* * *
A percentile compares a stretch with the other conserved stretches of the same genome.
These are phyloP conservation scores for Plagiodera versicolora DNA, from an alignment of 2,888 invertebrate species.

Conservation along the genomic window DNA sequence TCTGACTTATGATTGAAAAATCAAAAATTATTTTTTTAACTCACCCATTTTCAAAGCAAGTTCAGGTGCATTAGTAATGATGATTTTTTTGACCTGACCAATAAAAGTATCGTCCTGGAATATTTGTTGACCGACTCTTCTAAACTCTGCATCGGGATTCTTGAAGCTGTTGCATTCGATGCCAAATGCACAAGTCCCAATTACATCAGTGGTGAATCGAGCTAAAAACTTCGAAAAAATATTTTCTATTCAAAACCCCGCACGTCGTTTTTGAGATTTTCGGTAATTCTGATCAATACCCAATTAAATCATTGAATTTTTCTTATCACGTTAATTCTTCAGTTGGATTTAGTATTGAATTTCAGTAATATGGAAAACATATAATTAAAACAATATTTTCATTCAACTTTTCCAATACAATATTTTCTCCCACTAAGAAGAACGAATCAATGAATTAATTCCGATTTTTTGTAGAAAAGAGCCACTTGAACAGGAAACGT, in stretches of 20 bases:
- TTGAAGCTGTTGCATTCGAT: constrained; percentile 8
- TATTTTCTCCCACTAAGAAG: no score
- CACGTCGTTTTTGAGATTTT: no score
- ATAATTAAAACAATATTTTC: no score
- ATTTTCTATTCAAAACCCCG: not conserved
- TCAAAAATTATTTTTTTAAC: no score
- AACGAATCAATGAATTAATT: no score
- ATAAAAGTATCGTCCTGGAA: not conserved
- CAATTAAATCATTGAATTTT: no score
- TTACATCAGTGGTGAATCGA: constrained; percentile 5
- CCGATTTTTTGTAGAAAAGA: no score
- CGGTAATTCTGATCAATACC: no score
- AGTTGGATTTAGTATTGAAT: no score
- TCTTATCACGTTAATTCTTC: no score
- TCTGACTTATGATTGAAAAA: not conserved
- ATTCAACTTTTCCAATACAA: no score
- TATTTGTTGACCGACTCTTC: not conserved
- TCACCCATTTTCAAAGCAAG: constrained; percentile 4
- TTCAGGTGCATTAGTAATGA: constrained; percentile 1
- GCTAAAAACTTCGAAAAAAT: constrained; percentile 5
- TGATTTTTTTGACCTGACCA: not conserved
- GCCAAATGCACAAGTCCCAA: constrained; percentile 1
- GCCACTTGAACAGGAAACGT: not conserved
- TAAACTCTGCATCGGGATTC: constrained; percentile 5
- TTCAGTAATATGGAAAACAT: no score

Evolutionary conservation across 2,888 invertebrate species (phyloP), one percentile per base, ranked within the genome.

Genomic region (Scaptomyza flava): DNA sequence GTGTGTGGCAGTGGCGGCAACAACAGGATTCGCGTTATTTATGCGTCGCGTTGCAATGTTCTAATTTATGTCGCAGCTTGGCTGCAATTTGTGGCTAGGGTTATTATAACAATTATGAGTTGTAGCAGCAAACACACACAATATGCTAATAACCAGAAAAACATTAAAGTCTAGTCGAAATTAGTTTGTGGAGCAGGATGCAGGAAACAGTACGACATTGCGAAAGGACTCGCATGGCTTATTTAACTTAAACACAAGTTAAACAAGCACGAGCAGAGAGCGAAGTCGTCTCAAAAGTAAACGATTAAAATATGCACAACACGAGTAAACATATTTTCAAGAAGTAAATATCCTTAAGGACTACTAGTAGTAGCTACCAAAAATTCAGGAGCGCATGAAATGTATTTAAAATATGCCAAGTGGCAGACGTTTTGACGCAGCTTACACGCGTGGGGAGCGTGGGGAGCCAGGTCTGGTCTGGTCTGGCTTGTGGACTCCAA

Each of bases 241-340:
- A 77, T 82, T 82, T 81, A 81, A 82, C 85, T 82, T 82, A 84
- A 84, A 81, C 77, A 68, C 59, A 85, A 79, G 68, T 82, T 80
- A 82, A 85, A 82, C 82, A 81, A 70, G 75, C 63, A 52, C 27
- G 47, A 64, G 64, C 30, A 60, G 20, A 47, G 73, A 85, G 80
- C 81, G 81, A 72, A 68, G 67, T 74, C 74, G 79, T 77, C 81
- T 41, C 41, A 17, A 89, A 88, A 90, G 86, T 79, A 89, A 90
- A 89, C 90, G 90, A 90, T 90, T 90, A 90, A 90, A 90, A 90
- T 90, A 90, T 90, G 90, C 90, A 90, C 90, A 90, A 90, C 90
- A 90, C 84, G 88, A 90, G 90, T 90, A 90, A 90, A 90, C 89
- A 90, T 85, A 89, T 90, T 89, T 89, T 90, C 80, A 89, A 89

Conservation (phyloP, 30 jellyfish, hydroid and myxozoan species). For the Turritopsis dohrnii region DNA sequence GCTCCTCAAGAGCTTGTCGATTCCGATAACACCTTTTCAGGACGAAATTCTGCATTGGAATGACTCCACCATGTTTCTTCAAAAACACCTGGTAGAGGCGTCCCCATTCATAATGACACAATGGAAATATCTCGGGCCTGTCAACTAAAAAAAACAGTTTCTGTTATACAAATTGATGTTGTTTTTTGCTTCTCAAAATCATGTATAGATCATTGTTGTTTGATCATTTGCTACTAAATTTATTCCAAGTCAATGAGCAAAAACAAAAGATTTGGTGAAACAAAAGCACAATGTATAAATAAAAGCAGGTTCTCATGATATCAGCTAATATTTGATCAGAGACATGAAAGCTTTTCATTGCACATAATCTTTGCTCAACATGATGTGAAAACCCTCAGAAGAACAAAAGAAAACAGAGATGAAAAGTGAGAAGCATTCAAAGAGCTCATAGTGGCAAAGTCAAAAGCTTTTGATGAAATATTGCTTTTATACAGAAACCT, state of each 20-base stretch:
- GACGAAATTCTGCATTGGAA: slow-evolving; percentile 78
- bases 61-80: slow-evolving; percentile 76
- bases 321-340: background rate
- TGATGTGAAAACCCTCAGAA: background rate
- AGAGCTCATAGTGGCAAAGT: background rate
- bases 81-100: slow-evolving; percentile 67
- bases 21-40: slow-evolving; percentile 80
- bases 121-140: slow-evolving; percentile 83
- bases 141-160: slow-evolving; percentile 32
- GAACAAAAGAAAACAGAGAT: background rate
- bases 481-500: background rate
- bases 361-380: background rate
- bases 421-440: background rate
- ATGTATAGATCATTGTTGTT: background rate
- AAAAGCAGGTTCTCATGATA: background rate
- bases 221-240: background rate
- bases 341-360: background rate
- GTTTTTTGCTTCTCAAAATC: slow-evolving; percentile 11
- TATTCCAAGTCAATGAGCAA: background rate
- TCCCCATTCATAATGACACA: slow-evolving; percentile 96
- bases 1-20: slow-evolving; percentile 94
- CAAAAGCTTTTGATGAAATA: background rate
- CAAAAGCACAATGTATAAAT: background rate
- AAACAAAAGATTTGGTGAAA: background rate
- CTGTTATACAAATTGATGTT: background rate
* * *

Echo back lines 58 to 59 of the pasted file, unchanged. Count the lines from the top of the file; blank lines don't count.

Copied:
- bases 221-240: background rate
- bases 341-360: background rate